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Nutrition in Intensive Care Medicine: Beyond Physiology

Editor(s): Singer P. (Petah Tikva) 
Cover

How Can Nutrition Interfere with Outcome?

Glutamine

Kim M. · Wischmeyer P.E.

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Department of Anesthesiology, University of Colorado School of Medicine, Aurora, Colo., USA

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Singer P (ed): Nutrition in Intensive Care Medicine: Beyond Physiology. World Rev Nutr Diet. Basel, Karger, 2013, vol 105, pp 90–96

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Article / Publication Details

First-Page Preview
Abstract of How Can Nutrition Interfere with Outcome?

Published online: October 12, 2012
Cover Date: 2013

Number of Print Pages: 7
Number of Figures: 0
Number of Tables: 0

ISBN: 978-3-318-02227-8 (Print)
eISBN: 978-3-318-02228-5 (Online)

Abstract

Glutamine (GLN) has been shown to be a key pharmaconutrient in the body’s response to stress and injury. It exerts its protective effects via multiple mechanisms, including direct protection of cells and tissue from injury, attenuation inflammation, and preservation of metabolic function. Data support GLN as an ideal pharmacologic intervention to prevent or treat multiple organ dysfunction syndrome after sepsis or other injuries in the intensive care unit (ICU) population. A large and growing body of clinical data shows that GLN can be a life-saving intervention in well-defined critically ill patient groups. Recent data has helped clarify that GLN shows the greatest benefit when administered at doses greater than 0.35 g/kg/day, with optimal benefit potentially occurring at 0.5 g/kg/day. Further, it appears that when possible GLN should be administered for longer than 5 days and more ideally for the entire period of ICU or hospital stay. Finally, ongoing clinical trials may prove GLN administration in the first 24–48 h following ICU admission and via both the enteral and parenteral route are key to optimizing patient outcomes with this therapy.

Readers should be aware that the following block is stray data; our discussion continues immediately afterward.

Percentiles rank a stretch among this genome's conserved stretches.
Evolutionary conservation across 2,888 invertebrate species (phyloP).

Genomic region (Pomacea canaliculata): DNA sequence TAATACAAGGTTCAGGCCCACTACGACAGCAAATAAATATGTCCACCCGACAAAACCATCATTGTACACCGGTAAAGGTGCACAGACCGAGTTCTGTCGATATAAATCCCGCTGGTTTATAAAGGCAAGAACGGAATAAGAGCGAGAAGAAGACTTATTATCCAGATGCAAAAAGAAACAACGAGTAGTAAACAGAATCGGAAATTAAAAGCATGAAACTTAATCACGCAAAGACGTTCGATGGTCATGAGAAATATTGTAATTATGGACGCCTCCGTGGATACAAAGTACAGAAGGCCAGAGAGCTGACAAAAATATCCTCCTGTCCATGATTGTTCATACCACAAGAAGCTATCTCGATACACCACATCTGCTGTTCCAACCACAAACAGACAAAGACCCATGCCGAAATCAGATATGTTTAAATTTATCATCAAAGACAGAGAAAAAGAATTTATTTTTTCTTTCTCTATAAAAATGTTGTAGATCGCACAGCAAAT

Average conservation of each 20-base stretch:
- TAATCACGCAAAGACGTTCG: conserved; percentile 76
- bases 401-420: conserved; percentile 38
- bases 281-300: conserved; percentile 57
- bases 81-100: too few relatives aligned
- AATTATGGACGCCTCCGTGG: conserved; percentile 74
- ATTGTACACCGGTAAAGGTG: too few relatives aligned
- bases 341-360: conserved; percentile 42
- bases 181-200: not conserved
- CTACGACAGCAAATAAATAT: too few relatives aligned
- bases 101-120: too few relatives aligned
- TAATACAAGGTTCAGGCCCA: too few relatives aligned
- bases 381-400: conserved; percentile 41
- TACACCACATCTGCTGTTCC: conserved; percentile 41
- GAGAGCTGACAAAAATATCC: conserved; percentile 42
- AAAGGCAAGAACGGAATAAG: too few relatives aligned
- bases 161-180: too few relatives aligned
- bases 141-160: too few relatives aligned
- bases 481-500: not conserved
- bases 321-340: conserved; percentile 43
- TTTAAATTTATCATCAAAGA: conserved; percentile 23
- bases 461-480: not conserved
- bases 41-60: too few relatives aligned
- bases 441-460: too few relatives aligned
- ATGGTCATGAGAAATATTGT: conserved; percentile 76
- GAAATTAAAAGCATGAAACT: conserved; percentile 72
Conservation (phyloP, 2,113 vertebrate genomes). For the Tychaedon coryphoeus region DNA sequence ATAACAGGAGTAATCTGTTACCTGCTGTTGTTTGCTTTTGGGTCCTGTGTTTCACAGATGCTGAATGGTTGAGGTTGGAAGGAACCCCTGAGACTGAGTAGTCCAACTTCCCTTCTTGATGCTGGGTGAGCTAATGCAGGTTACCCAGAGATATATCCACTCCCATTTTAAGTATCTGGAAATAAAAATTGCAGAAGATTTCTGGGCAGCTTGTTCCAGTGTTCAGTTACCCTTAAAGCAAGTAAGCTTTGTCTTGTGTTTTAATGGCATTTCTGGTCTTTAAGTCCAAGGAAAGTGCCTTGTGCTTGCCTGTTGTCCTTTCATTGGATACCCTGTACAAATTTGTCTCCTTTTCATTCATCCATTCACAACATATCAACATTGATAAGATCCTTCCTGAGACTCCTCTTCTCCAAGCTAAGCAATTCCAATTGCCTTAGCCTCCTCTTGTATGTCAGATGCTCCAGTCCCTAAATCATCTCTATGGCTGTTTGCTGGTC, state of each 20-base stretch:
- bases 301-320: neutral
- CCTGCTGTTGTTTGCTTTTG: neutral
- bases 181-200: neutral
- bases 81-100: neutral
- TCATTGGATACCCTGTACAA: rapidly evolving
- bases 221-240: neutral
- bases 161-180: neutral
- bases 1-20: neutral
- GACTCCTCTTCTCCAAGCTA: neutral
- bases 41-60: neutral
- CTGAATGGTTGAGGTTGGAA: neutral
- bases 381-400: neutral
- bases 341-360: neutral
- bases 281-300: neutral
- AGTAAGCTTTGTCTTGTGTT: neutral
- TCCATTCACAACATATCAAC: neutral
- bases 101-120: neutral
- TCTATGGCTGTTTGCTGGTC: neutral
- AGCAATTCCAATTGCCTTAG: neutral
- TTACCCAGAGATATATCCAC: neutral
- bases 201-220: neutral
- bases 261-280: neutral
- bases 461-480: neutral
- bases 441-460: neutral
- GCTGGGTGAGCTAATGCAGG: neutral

© 2013 S. Karger AG, Basel


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Article / Publication Details

First-Page Preview
Abstract of How Can Nutrition Interfere with Outcome?

Published online: October 12, 2012
Cover Date: 2013

Number of Print Pages: 7
Number of Figures: 0
Number of Tables: 0

ISBN: 978-3-318-02227-8 (Print)
eISBN: 978-3-318-02228-5 (Online)


Copyright / Drug Dosage / Disclaimer

Copyright: All rights reserved. No part of this publication may be translated into other languages, reproduced or utilized in any form or by any means, electronic or mechanical, including photocopying, recording, microcopying, or by any information storage and retrieval system, without permission in writing from the publisher.
Drug Dosage: The authors and the publisher have exerted every effort to ensure that drug selection and dosage set forth in this text are in accord with current recommendations and practice at the time of publication. However, in view of ongoing research, changes in government regulations, and the constant flow of information relating to drug therapy and drug reactions, the reader is urged to check the package insert for each drug for any changes in indications and dosage and for added warnings and precautions. This is particularly important when the recommended agent is a new and/or infrequently employed drug.
Disclaimer: The statements, opinions and data contained in this publication are solely those of the individual authors and contributors and not of the publishers and the editor(s). The appearance of advertisements or/and product references in the publication is not a warranty, endorsement, or approval of the products or services advertised or of their effectiveness, quality or safety. The publisher and the editor(s) disclaim responsibility for any injury to persons or property resulting from any ideas, methods, instructions or products referred to in the content or advertisements.